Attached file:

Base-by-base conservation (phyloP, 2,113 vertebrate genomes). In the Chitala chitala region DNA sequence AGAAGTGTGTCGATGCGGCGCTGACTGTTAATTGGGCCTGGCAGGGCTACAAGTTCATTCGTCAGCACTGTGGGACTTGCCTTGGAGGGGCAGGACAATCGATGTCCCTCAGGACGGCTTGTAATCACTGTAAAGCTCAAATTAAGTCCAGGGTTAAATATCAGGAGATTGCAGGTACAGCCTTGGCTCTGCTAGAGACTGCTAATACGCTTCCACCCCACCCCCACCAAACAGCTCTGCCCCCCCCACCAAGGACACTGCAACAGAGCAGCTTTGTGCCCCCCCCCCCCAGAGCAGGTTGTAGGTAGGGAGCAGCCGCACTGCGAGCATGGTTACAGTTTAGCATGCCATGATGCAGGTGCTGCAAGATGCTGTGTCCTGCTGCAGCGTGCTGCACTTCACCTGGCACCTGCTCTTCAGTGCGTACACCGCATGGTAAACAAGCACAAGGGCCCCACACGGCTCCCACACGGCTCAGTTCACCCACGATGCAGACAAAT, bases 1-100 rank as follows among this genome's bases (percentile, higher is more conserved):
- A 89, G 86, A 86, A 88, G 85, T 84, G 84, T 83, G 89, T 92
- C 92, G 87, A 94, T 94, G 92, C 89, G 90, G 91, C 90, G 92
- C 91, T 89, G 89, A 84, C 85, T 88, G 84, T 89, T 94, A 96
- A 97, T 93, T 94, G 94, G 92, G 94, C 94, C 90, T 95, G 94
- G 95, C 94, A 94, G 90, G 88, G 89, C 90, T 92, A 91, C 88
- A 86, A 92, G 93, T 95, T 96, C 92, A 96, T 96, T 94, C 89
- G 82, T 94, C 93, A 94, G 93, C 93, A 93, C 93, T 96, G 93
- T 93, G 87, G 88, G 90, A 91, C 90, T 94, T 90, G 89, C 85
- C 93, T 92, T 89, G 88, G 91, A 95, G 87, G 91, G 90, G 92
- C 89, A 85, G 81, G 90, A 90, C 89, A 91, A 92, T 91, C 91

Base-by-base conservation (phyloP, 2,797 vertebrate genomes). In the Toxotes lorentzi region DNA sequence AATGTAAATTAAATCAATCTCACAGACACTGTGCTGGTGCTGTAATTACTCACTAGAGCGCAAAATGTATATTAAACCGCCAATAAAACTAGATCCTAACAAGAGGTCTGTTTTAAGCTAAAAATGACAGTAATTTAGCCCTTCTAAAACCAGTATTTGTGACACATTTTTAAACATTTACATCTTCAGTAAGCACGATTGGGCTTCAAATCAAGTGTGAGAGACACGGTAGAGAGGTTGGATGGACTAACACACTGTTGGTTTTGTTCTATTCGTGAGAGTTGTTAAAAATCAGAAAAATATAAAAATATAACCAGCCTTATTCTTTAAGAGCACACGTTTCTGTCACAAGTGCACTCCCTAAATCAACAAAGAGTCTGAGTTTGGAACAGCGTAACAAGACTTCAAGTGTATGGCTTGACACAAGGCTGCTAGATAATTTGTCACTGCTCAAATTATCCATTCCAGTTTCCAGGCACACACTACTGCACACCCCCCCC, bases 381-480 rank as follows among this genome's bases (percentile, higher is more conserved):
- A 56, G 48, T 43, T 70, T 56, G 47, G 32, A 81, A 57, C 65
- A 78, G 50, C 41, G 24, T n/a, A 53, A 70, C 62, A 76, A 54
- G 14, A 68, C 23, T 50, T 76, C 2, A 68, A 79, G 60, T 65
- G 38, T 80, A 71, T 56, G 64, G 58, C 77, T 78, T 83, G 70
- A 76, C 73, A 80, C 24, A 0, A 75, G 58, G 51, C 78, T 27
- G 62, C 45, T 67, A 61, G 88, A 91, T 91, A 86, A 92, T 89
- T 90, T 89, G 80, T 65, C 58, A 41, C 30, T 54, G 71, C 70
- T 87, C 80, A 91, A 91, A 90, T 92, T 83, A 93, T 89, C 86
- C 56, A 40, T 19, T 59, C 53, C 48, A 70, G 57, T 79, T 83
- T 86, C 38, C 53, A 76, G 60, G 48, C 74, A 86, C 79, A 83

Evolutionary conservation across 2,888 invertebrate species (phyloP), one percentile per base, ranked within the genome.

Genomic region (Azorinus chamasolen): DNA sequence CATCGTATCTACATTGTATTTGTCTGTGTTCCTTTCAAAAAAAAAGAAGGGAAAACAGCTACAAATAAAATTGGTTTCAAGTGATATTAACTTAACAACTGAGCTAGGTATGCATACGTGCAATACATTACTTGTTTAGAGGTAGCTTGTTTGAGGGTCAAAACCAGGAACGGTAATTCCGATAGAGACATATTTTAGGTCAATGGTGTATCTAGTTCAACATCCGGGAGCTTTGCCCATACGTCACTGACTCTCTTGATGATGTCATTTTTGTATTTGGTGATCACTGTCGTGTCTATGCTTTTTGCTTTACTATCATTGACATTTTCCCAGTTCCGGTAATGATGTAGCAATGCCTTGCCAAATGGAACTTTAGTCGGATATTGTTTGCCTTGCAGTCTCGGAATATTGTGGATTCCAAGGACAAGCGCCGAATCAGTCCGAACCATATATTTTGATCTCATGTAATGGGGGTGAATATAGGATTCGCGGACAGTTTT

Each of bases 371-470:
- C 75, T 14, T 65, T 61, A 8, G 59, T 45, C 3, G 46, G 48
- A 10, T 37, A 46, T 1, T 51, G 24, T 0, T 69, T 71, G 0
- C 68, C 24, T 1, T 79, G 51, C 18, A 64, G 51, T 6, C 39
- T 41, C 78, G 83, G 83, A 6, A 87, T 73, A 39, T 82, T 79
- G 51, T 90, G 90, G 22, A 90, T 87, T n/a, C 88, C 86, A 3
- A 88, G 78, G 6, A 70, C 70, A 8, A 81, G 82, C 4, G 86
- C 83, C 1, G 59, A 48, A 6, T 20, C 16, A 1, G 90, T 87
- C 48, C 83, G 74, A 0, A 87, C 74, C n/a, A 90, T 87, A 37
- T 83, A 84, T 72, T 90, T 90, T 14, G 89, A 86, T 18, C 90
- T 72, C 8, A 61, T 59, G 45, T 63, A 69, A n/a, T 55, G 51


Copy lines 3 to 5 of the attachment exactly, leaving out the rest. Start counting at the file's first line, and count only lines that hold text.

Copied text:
- C 92, G 87, A 94, T 94, G 92, C 89, G 90, G 91, C 90, G 92
- C 91, T 89, G 89, A 84, C 85, T 88, G 84, T 89, T 94, A 96
- A 97, T 93, T 94, G 94, G 92, G 94, C 94, C 90, T 95, G 94